Vegetarian Diet Plans
Why vegetarian diet plans? Well, for one thing, they make your life as a vegetarian waaay less complicated. And, for another, they're a great way to be sure you’re getting the right nutrients—particularly if you’re a relative newcomer to vegetarian eating.
Particularly, also, if you've always assumed that adopting a vegetarian diet means eating only veggies. Unless you’re maintaining a conscious raw-food lifestyle, you will (IMHO) need to eat other things as well—such as vegetarian protein, for example.
But, just as successful vegetarian diets rarely confine themselves strictly to veggies, they also can’t rely solely upon cheese, omelets, and quiche. Or upon “vegetarian” pizza, unless that pizza really is mainly veggies with a mere sprinkling of (preferably low-fat) cheese. Or upon nuts, for that matter. The cornerstones of a healthy vegetarian diet are both variety and moderation.
In short, such a diet requires thought and planning; a fair amount of pre-prep is also good and sometimes critical. Even the simple meals laid out below will come together more easily if you do some pre-prep or even some substitution (depending upon the state of your pantry). In fact, at least one of the menu suggestions below, stuffed cabbage, asks you to substitute a vegetarian protein for the traditional meat—which you may not even miss.
Two Days of Vegetarian Diet Plans
*2 scrambled eggs and some chopped tomatoes (perhaps in a warm spinach or tomato tortilla—be still, my heart)
*Unsweetened beverage: coffee, tea, or hot lemon water
*Small piece of fruit or veggie—perhaps sunflower sprouts, if you're so fortunate as to have them
*Vegetarian pasta e fagioli
*Snow pea and orange salad
(Visit this page to see how we put this salad together ourselves: simple vegetarian recipes).
*Unsweetened beverage: selzer, perhaps, if you have no digestive "issues"
*Greek yogurt with a few chopped walnuts or slivered almonds, or 6-8 ounces of a protein drink, commercial or home-made
*Stuffed cabbage leaves
(Substituting vegan burger crumbles for the meat and perhaps quinoa for the rice.)
*Sautéed beets, peeled and grated beforehand, with lemon juice added before serving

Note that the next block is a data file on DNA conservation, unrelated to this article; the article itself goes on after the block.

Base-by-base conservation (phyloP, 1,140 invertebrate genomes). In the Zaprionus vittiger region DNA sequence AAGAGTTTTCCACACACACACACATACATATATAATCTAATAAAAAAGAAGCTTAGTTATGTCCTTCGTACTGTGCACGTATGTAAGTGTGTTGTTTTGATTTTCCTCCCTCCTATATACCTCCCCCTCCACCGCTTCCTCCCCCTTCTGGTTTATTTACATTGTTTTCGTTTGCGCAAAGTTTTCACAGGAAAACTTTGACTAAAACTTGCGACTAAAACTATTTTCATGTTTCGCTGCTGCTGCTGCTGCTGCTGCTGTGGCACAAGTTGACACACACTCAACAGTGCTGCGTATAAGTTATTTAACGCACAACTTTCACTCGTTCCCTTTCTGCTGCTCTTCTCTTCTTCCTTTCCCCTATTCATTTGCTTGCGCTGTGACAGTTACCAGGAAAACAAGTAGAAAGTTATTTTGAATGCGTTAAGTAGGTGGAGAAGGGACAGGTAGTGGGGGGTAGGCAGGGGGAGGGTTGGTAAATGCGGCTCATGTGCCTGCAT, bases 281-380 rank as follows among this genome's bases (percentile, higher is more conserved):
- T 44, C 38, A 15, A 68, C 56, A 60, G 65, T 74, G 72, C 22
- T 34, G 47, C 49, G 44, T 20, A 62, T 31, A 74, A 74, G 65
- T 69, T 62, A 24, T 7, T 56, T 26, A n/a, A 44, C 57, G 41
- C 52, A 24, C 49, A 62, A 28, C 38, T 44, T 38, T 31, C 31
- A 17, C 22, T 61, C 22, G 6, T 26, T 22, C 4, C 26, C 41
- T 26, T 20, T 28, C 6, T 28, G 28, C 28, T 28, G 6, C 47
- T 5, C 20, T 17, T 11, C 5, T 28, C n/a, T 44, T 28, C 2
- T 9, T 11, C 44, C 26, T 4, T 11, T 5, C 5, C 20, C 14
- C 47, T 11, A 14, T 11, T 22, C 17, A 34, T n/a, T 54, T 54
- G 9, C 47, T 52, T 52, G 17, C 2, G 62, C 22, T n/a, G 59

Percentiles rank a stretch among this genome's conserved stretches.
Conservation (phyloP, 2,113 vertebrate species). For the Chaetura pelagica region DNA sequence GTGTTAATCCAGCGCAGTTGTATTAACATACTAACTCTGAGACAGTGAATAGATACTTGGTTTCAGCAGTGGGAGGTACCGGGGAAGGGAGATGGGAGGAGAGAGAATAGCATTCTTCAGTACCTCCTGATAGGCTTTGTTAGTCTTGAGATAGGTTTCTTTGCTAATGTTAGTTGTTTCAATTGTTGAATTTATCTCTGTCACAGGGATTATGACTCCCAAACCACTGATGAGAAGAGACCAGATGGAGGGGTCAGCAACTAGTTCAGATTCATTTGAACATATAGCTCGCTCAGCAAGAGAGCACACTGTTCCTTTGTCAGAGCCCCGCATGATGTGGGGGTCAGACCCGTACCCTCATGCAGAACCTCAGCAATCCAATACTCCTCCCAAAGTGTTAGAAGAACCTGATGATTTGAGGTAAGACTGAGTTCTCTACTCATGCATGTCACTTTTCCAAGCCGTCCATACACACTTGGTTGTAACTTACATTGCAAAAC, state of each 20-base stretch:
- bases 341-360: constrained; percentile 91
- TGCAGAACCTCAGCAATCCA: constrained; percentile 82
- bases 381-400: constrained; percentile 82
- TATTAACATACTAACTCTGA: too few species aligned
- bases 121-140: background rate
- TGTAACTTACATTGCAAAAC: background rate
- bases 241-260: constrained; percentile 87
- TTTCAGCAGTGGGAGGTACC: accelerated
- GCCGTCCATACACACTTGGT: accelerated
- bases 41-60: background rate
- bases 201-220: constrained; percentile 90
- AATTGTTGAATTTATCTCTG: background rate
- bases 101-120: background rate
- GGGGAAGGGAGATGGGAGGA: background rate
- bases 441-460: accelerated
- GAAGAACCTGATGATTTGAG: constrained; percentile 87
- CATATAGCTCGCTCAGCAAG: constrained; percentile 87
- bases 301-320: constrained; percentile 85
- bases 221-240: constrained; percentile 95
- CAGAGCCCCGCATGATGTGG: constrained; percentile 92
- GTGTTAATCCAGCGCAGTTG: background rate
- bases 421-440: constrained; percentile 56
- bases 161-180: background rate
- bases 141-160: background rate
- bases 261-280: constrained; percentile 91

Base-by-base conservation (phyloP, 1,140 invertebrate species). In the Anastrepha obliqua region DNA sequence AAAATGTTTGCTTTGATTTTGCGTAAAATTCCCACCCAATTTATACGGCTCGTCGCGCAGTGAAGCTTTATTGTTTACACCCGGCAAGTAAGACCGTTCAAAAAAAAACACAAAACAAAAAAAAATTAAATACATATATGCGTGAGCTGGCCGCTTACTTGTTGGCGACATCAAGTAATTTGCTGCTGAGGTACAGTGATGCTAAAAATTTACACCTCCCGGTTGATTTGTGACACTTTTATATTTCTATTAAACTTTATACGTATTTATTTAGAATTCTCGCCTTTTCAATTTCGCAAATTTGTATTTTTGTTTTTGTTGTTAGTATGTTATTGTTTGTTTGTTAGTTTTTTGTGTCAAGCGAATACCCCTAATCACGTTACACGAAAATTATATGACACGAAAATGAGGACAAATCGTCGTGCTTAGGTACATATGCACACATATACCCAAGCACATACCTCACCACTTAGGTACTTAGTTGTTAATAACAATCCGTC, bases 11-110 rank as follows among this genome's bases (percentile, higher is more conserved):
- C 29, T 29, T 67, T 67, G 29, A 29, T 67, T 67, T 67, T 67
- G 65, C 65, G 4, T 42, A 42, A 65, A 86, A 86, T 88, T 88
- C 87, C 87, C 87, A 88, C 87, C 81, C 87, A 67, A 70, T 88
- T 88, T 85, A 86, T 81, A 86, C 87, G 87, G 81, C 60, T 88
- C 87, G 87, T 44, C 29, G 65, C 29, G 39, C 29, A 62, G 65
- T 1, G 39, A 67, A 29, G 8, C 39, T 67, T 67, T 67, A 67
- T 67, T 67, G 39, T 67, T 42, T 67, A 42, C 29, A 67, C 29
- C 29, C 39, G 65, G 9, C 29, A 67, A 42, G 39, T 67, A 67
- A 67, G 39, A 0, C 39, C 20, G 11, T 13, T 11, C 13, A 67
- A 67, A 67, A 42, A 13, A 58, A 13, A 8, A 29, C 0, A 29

*Apple slices, lightly poached in honey-lemon water and sprinkled with cinnamon and chopped walnuts
*Water, herbal tea, or wine
*1 cup cooked oat groats or steel-cut oats, sautéed in a little oil and topped with a few walnuts and some chopped tomatoes
(Walnuts for their Omega 3 content and tasty crunch, but don't overdo it.
*Half a grapefruit
(Handy skill: segmenting citrus fruits. See a demo at YouTube.)
salad with some vegetarian bacon bits sprinkled in
*Black bean soup, with
crumbled tofu or with chopped seitan, if you’re not gluten-intolerant
(A canned vegetarian variety is fine, but watch out for excess sodium; even some of the organic versions are rather high.)
*Wheat roll or corn bread
*Walk-around snack-food or half a bagel with yogurt cheese or non-dairy cream cheese
*Stir-fry with tofu, Chinese veggies, and a few cashews
(Spinach or chard and mung bean sprouts would also do the job.)
*Cup or so of brown rice
*Grilled tomato slices
*Water, herbal tea, or wine
And there you are—two days of pretty simple vegetarian diet plans. You can do this! And, if weight loss is part of your own plan, add in a 30-minute walk five or six days a week. The pounds will drop faster, and you'll feel great as well.
Please understand that the material at this site is NOT medical advice, as I am neither doctor nor nutritionist. What I am is merely someone who's lived successfully on a vegetarian diet for many decades...and I transitioned from omnivore to vegetarian gradually. Do check with your doctor, though, if you're considering big changes to your own diet. Also, be sure to find a dependable source of Vitamin B12.
Living Vegetarian the Easy Way
Copyright 2010-2022. Lynda Edwards. All rights reserved.